The Mountain Eagle
Whitesburg KY

Woolly worms differ whether winter will be awful or mild

The National Association of Woolly Worm Winter Weathers Watchers (NAWWWWW), after watching both the Republican and Democratic Conventions a few months back, has decided to forego its own convention this year. “Politicians are giving conventions a bad name,” they say, “so we are simply trying to avoid the ugliness.”

As a result, they are leaving the actual forecast up to pollsters, like yours truly, to get in touch with the woolly worm population at large to determine what the majority of likely voters have to say about the upcoming cold season weather.

The only problem with that, other than the amount of time it takes to do such polling, is that members of NAWWWWW keep changing their minds almost daily. For example, a poll conducted last Monday showed nearly 60 percent of a random sampling favoring a forecast of cold and dreary weather with no let up from December until May.

Five days later, on Friday, the same poll had over 60 percent of likely voters favoring a forecast of mild and balmy throughout the same period. So whom do you be- lieve and when do you believe them?

In addition to my own observations, several readers have been in touch with me to relay woolly worm news.

Rachel Dickerson sent me a photograph of a very large, solid-black one she’d come across in Lancaster. John Lackey has encountered a solid white one in Richmond. Jim Snowden saw three blond woollies on a side street in Harlan.

Jack Crase says he saw several dark brown ones with numerous orange spots on them at the park in Brodhead.

“You could actually say they were polka-dotted,” said Crase. “I’ve never see anything like them and I have no idea what they’re trying to tell us.”

Jerry Back said he saw several in the parking lot at the Craig’s Creek boat ramp on Laurel Lake that were mostly dark brown with numerous “orangish” bands around them, but he said there was nothing consistent about the location of the lightercolored bands. He said several were dark colored on both ends and several had lighter-colored heads and tails.

Several people have also chimed in from Letcher County with a mixed bag of reports including solid black, totally blond and dark brown with orange rings.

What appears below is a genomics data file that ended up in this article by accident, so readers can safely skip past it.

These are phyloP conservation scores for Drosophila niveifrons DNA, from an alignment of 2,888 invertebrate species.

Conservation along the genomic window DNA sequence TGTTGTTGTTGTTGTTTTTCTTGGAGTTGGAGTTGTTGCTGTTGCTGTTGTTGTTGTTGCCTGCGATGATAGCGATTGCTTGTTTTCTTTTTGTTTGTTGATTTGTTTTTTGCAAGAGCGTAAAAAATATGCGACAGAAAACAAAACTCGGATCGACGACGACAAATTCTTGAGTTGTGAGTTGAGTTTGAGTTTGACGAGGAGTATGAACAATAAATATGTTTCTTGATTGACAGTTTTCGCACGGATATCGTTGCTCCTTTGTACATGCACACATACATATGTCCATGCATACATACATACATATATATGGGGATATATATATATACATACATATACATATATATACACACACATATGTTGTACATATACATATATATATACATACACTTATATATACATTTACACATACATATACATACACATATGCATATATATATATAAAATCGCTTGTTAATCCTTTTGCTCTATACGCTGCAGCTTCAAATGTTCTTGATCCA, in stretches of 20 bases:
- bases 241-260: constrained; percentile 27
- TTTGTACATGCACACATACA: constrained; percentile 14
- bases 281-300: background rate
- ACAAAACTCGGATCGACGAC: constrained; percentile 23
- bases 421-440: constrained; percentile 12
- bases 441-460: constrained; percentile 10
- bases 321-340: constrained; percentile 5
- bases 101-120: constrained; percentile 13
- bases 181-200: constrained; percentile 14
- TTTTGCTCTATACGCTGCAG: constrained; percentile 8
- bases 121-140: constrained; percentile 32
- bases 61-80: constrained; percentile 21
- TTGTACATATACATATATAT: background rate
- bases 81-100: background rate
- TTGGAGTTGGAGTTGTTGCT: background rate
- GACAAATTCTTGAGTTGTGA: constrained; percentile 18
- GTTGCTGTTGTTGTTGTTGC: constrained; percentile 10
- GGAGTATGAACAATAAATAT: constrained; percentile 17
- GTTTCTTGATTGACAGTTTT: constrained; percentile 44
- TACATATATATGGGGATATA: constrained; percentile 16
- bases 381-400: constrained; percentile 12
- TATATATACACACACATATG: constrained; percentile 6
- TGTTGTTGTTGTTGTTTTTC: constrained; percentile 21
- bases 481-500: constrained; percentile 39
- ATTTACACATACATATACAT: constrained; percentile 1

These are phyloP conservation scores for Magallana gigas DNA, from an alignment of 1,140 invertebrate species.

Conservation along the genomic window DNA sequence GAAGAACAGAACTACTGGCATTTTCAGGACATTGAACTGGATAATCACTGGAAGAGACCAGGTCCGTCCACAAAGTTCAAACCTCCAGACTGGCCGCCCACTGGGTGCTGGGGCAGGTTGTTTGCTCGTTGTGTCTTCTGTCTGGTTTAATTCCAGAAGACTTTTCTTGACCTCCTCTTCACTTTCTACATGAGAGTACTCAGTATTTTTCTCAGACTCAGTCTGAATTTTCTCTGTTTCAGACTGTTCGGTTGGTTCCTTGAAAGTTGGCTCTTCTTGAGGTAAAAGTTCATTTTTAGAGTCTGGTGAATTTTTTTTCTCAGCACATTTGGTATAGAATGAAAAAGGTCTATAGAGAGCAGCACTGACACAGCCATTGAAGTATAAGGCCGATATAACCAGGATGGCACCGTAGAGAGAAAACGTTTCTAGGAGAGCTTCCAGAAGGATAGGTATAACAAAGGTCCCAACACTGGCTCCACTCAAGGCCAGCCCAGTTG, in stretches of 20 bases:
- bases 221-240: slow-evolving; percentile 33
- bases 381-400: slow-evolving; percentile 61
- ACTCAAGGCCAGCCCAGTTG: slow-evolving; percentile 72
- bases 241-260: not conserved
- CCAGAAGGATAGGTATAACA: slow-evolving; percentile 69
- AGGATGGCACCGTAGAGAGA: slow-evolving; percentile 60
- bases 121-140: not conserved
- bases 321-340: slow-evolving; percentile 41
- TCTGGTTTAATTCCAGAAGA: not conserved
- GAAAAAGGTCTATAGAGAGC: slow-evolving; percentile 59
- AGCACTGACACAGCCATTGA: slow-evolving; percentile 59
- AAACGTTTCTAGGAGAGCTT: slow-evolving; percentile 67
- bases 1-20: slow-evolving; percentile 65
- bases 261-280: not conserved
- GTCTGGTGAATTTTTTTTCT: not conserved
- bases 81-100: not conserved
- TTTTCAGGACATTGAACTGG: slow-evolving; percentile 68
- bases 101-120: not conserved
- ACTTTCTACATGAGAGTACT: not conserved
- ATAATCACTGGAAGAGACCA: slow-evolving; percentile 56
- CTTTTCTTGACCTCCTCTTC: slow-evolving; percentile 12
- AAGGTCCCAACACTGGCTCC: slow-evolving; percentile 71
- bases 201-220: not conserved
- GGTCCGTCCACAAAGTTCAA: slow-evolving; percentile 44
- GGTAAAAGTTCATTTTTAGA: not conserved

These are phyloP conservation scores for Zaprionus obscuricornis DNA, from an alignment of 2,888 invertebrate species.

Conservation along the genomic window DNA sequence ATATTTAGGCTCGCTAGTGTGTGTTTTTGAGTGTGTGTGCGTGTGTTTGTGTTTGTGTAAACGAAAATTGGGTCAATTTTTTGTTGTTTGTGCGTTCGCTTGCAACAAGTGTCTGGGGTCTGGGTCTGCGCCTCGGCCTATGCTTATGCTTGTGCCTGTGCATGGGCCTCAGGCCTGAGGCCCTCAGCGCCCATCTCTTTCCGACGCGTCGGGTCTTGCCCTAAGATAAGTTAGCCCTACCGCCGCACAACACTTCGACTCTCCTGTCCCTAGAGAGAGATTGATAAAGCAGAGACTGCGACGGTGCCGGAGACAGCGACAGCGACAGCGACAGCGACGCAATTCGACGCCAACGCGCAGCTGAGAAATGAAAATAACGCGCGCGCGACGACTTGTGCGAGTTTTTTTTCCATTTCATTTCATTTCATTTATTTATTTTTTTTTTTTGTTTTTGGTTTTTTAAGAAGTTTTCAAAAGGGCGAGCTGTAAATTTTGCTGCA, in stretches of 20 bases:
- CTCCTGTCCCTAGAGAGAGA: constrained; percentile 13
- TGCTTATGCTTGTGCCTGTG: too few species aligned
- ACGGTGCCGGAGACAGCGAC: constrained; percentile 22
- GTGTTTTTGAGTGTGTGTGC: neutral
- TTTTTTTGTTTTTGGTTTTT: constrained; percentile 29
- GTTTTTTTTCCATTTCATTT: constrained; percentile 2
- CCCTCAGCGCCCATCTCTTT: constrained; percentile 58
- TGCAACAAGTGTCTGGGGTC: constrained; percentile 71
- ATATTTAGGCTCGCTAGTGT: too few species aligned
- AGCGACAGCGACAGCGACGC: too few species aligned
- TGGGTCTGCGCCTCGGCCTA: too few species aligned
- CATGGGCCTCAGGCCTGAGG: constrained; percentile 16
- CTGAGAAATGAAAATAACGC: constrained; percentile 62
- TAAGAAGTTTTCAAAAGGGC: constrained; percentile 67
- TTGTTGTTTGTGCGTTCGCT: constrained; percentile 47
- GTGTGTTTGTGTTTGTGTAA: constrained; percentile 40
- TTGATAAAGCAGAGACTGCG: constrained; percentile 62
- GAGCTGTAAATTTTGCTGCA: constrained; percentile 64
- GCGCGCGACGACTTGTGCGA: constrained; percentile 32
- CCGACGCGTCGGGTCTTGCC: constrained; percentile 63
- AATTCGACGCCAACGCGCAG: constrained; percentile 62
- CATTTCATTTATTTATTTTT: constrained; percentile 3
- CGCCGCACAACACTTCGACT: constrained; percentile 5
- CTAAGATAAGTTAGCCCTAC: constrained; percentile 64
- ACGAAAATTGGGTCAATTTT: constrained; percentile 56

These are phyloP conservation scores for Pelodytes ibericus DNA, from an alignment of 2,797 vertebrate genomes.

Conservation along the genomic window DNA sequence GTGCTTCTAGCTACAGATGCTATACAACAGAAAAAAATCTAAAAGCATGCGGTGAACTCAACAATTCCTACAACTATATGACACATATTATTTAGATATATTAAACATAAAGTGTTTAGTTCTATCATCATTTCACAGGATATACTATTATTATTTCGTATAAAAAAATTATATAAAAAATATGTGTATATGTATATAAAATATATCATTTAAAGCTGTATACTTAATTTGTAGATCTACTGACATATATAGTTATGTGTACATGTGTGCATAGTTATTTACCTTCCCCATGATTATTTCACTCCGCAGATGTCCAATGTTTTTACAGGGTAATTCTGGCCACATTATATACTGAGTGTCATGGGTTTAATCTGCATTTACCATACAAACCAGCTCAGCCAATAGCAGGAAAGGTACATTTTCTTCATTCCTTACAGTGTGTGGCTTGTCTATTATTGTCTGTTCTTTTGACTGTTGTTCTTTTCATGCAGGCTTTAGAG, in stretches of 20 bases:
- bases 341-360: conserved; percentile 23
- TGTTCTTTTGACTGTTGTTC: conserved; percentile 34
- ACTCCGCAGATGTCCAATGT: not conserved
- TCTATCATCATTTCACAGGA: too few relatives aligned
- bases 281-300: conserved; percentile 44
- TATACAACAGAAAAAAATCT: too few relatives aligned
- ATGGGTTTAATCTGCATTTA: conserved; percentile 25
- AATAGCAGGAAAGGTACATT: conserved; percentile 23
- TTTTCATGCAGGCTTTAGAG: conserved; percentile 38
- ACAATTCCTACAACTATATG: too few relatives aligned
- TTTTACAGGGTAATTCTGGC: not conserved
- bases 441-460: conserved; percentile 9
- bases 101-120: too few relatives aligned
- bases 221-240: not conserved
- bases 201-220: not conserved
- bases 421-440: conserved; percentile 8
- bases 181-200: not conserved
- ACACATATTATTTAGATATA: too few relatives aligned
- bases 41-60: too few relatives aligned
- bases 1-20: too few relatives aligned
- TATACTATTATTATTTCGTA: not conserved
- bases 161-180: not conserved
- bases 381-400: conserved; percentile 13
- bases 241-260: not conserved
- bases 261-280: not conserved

None of the people who have been in touch in regards to these random sightings were actually out there looking for woolly worms. They were simply minding their business and/or were engaged in other pursuits when they had chance encounters with the caterpillars.

I am the only person I know of who seriously spends a substantial amount of time during the first few weeks of autumn actually looking for members of NAWWWWW. I’ve been doing it all my adult life for at least the last 50 years.

And, while I have not recently wandered far and wide across the state as I used to do in search of Weather Watching Woollies this time of year, I have found a few hundred at various locations in Garrard, Madison, Jessamine and Rockcastle counties.

While NAWWWWW is, in reality, a pullingyour leg figment of my overactive imagination, I really and truly do put a considerable amount of effort into tracking down and studying a large bunch of woolly worms to have some fun with forecasting the winter weather. The worms have been right far more often than wrong over the decades.

NAWWWWW says that the coming winter will be wetter but warmer than normal. Look for numerous snowfalls that melt off rapidly along with frequent cold rain showers. Mud promises to be to be a greater aggravation than slick roads. A hard freeze in mid April will happen yet again.

However, after discovering that woolly worm carcasses are the principal ingredient of an entrée called “fuzzy scrapple” at a certain restaurant in Wind Gap, Penn., NAWWWWW says it will do everything in its power to keep that neck of the woods in blizzard conditions from Halloween of 2016 until Memorial Day, 2017.

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